When you visit a Disney theme park, you’re there to ride all the wonderful E Ticket attractions. The last thing that you want is for a ride to tear up while you’re waiting in line or, even worse, when you’re on it. Sadly, this sort of thing does happen. Every moving part has a failure rate, and these attractions are built with more moving parts than you can count.

Disney is studious about guest safety, and a 101 code signifies that an attraction isn’t operating safely. When that happens, Disney’s failsafe system executes, and you wind up stuck on a broken ride. There’s nothing you can do about it, but you can at least arm yourself with the knowledge about which rides are the most susceptible to 101 codes. Here are the seven Disney attractions that are most likely to break down. Note that this list is in no particular order, but I will state which ones are more susceptible to 101 codes.

California Screamin’

Image: DisneyYou’ll notice a recurring theme on this list. Roller coasters cause a lot of problems for The Walt Disney Company. The idea of a safety-first business offering several dynamic roller coasters is kind of a mixed message, after all. That’s especially true of outdoors roller coasters, which explains why Disney only has a handful of them.

As the only true adrenaline junkie ride at Disneyland Resort, California Screamin’ needs a lot of upkeep and behind-the-scenes maintenance. Even with this near-constant level of caretaking, it has frequent downtime. It’s also had more than a few storied incidents where guests were trapped onboard. Disney cast members had to climb up to the top and walk these park visitors down from the ride.

California Screamin’ is just a tough ride all around. The Los Angeles Times determined that it was one of the top three attractions in Southern California in terms of injury reports. Maybe we should take the ride’s name more literally.

Expedition Everest

Image: DisneyThis Animal Kingdom attraction shares a lot of commonality with California Scream’. They’re both high-velocity roller coasters, with the Disney California Adventure version going 55 miles per hour as opposed to 50 miles per hour for Expedition Everest, part of which is going backward. Disney tries to take weather out of the equation more with Expedition Everest by having most of the action take place indoors. Still, a rain cloud all but guarantees that the Disco Yeti goes on break for a while. The Yeti itself has been torn up for a long time, but that’s not a deal-breaker on Expedition Everest. The primary concerns are keeping the coaster tracks in good shape and the coaster cart’s brakes functioning properly.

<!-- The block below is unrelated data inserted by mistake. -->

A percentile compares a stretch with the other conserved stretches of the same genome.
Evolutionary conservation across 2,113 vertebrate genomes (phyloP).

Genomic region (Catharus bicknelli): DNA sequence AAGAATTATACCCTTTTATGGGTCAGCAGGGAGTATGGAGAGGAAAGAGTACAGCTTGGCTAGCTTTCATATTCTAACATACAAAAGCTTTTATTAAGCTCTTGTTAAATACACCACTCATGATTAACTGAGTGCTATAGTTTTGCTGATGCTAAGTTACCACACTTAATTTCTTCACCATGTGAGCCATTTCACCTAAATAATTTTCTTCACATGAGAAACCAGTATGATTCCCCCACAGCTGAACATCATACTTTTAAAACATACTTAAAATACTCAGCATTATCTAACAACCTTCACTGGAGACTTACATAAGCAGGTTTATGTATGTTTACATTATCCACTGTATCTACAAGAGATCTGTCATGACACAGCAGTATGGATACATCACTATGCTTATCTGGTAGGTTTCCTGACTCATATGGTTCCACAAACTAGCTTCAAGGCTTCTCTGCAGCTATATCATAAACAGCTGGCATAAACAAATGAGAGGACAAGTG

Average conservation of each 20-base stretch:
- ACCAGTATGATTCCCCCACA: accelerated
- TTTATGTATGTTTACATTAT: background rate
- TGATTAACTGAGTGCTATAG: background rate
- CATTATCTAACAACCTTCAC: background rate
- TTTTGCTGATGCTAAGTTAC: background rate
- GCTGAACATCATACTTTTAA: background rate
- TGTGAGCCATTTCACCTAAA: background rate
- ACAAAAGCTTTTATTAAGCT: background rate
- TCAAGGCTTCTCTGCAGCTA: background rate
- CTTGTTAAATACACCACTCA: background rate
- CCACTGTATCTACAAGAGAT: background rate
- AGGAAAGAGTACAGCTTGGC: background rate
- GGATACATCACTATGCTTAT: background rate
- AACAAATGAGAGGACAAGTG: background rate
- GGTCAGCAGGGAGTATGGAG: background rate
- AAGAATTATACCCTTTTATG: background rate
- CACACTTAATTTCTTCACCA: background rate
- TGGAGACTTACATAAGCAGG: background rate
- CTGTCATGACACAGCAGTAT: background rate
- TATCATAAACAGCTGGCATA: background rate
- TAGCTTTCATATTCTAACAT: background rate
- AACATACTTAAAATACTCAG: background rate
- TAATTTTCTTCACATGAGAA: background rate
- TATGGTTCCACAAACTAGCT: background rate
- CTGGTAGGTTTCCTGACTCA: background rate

Frozen Ever After

Image: DisneyThe presence of this one on the list isn’t a surprise to anyone who has visited Epcot over the last couple of years. Frozen Ever After uses state-of-the-art audio-animatronics (AAs) for all the major characters from Frozen the movie. These animatronics tend to get – I wish there were a better word for this – frozen. They stop moving in a way that’s almost thematic, and the ride turns to 101 whenever this happens. During the first year of Frozen Ever After, it was down so often that it developed a terrible reputation for constant downtime. The ride’s been better since then, but it still goes down a ton, which is problematic for an attraction with low throughput.



Test Track for sure has to be number 1. I used to tease my cousin who drove a GM that since that it was because GM sponsored the ride. If it was sponsored by Honda it would run reliably.

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